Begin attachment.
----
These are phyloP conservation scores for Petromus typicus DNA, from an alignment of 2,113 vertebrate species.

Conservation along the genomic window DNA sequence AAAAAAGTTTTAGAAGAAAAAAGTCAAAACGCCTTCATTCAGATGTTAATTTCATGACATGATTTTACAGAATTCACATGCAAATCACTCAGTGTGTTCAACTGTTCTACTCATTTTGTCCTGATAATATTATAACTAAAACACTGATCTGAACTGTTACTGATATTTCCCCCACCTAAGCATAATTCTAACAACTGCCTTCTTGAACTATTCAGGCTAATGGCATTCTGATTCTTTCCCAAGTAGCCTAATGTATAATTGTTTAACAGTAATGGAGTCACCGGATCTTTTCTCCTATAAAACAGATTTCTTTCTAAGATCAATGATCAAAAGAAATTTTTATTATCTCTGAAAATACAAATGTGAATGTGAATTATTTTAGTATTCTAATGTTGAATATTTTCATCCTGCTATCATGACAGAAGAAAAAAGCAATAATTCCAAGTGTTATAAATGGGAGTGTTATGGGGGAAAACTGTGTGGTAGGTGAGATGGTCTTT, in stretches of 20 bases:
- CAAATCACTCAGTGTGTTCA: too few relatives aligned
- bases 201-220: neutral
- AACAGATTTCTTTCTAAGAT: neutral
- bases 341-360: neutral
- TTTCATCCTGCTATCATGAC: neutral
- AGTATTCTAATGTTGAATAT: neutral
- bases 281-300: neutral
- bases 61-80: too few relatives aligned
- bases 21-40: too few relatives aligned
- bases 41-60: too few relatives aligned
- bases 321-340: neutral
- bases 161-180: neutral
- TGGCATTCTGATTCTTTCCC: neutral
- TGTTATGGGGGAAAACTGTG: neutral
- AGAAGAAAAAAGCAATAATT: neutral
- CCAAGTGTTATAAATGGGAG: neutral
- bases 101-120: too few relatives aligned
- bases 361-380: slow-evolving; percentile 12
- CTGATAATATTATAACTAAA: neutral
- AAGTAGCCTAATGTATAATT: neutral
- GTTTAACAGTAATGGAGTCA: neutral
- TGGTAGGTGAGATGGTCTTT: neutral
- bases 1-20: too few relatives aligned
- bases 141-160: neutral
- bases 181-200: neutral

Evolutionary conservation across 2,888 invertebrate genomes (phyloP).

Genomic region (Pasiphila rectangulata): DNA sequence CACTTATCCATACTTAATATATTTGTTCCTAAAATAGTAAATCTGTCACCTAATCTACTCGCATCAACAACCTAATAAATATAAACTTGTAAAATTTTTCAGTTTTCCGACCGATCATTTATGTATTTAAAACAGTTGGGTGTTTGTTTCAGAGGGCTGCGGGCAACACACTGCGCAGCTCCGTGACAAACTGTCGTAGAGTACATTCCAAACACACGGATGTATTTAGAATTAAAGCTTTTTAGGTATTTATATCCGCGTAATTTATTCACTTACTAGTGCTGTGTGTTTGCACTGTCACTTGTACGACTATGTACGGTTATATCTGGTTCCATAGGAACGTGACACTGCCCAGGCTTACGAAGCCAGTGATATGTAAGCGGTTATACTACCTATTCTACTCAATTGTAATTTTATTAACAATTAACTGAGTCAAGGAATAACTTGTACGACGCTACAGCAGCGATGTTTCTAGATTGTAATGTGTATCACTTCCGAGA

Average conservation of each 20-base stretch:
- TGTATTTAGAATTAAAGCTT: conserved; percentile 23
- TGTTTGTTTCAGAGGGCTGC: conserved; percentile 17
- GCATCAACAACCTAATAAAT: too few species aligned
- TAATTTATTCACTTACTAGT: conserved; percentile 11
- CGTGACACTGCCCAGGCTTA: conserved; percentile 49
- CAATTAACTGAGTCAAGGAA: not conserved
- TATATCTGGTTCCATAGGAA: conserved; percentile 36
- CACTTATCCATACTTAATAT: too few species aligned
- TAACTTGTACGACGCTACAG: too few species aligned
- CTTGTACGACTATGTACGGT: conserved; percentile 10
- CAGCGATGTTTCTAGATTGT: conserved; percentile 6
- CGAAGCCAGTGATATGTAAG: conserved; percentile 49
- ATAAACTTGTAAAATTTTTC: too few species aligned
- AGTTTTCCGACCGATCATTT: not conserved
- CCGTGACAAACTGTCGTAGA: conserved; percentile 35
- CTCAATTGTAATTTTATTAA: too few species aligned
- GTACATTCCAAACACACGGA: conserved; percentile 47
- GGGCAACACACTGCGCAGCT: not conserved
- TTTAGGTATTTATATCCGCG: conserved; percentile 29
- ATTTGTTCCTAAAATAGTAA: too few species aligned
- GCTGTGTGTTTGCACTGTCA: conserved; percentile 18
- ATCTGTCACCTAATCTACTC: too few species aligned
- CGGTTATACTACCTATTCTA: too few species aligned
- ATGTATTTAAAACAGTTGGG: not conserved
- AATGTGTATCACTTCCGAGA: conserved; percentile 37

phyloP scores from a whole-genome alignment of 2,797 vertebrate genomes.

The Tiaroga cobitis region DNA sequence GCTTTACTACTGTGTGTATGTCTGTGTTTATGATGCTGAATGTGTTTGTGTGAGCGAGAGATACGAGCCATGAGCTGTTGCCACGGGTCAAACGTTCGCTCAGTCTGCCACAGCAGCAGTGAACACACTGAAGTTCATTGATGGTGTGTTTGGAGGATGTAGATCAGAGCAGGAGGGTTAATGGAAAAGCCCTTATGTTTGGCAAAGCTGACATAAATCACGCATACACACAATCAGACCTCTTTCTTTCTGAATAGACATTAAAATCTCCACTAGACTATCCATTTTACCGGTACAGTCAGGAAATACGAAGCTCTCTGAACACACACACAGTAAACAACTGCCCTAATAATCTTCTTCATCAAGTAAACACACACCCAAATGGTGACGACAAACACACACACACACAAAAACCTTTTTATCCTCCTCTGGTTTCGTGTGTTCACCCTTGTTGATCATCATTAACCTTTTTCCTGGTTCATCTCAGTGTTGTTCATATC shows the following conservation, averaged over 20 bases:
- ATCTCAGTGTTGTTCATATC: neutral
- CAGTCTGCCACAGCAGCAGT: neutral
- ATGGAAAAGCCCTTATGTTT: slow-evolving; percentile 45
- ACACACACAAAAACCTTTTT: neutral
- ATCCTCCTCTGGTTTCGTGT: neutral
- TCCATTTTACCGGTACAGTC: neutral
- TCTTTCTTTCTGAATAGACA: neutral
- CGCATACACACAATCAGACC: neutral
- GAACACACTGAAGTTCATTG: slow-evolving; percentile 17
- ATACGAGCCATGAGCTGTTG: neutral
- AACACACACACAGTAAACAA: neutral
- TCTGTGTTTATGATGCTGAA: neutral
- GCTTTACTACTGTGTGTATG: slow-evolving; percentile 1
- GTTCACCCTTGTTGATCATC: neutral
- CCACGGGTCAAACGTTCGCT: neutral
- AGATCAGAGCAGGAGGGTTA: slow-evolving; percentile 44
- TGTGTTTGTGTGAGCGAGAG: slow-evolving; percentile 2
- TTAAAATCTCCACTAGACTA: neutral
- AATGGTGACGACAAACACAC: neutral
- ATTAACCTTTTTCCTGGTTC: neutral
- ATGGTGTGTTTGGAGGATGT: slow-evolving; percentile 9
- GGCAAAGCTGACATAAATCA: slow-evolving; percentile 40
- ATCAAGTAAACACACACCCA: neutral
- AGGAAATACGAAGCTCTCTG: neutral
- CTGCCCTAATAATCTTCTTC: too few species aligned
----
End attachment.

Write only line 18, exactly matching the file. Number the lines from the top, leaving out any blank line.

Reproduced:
- CCAAGTGTTATAAATGGGAG: neutral